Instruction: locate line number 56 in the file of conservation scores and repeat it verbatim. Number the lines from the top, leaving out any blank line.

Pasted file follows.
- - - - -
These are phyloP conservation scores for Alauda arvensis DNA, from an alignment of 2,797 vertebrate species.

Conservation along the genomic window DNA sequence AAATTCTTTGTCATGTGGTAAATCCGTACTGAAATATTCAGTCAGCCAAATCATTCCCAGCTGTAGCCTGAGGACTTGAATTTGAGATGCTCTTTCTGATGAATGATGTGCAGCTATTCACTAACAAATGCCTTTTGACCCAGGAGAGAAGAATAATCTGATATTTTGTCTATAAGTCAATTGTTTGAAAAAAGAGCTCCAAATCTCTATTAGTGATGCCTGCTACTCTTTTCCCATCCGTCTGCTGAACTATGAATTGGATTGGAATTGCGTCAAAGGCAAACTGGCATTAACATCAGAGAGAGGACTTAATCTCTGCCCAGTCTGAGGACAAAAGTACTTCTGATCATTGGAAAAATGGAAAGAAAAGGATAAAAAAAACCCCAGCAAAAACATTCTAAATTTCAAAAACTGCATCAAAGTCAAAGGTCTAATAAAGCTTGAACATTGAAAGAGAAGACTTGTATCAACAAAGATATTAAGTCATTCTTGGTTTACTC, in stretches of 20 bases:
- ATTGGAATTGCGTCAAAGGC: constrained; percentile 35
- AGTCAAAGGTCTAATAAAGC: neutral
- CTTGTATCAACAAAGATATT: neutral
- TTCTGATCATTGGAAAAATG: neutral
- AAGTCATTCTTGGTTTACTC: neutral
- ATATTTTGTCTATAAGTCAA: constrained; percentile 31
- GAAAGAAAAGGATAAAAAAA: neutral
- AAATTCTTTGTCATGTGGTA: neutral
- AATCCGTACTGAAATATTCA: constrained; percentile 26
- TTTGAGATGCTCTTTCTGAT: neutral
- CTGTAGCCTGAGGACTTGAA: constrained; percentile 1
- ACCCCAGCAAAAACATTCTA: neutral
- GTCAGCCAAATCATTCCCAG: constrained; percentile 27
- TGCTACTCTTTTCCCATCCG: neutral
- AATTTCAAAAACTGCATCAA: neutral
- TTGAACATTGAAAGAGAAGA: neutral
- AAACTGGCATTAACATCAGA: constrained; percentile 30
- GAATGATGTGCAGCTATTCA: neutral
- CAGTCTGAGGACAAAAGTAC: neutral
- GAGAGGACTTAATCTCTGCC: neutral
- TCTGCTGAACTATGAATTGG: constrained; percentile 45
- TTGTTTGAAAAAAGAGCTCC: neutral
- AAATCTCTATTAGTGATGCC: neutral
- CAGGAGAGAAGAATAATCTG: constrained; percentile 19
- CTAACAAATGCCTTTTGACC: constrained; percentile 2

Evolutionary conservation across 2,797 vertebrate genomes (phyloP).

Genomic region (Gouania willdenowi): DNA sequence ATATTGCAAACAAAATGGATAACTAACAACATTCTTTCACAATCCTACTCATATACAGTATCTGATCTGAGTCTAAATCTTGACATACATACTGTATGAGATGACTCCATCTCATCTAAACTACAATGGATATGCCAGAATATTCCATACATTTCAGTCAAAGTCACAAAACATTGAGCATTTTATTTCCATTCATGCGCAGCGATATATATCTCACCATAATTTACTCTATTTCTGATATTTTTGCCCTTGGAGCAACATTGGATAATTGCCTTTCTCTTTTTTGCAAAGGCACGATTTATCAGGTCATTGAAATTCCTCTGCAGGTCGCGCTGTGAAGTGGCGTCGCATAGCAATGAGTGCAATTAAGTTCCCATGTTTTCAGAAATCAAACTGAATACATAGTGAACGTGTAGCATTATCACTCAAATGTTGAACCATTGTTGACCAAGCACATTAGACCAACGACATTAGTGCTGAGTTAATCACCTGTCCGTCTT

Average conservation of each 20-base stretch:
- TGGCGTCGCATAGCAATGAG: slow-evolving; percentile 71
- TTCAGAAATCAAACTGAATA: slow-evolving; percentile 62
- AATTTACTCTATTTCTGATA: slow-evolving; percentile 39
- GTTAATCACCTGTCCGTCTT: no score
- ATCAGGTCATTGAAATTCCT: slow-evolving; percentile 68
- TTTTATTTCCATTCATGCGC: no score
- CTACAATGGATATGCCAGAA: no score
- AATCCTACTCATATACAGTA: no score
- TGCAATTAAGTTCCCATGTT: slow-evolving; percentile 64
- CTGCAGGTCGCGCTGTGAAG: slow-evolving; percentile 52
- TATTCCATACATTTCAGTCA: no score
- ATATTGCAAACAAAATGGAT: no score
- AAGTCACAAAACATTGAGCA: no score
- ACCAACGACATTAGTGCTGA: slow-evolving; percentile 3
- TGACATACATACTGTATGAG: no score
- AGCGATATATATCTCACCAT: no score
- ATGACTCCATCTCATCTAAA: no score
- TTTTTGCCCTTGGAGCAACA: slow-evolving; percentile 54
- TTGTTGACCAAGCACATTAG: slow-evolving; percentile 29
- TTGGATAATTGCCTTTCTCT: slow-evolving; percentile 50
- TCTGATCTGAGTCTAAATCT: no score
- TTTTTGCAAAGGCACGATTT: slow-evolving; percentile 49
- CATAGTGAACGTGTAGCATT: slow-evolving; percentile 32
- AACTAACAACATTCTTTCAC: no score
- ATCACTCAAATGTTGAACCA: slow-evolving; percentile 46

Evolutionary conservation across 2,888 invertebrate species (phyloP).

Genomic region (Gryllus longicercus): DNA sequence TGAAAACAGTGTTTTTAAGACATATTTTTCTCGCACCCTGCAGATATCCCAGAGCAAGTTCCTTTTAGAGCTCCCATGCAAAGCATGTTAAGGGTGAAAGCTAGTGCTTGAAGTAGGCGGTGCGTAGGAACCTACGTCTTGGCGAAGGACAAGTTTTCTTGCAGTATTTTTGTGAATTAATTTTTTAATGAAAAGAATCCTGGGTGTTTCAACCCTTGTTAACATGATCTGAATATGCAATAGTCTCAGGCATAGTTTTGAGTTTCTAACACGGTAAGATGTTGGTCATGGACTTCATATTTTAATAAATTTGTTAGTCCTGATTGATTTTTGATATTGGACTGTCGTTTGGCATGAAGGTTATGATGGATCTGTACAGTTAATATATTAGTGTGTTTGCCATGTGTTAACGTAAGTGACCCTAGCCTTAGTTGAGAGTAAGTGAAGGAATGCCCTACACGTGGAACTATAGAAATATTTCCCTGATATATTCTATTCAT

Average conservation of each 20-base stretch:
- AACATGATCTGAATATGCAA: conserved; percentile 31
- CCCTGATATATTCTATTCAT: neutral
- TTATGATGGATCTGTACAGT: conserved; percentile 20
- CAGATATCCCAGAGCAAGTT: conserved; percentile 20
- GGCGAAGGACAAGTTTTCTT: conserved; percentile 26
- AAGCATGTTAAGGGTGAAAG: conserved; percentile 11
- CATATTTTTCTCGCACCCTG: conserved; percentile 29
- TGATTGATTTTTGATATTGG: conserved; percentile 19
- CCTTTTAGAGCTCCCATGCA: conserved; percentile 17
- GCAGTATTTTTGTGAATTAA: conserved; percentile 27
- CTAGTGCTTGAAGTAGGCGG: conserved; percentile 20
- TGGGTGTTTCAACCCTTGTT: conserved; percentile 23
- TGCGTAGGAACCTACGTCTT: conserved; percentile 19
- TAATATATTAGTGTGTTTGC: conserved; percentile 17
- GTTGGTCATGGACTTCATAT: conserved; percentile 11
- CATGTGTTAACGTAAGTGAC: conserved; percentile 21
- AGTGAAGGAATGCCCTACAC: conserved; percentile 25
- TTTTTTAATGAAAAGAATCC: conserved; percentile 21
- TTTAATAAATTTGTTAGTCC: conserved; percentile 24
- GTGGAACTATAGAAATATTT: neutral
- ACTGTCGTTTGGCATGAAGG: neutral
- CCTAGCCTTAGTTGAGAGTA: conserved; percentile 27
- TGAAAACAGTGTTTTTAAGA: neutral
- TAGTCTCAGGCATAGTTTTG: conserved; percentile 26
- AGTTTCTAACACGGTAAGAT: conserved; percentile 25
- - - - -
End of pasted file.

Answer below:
Evolutionary conservation across 2,888 invertebrate species (phyloP).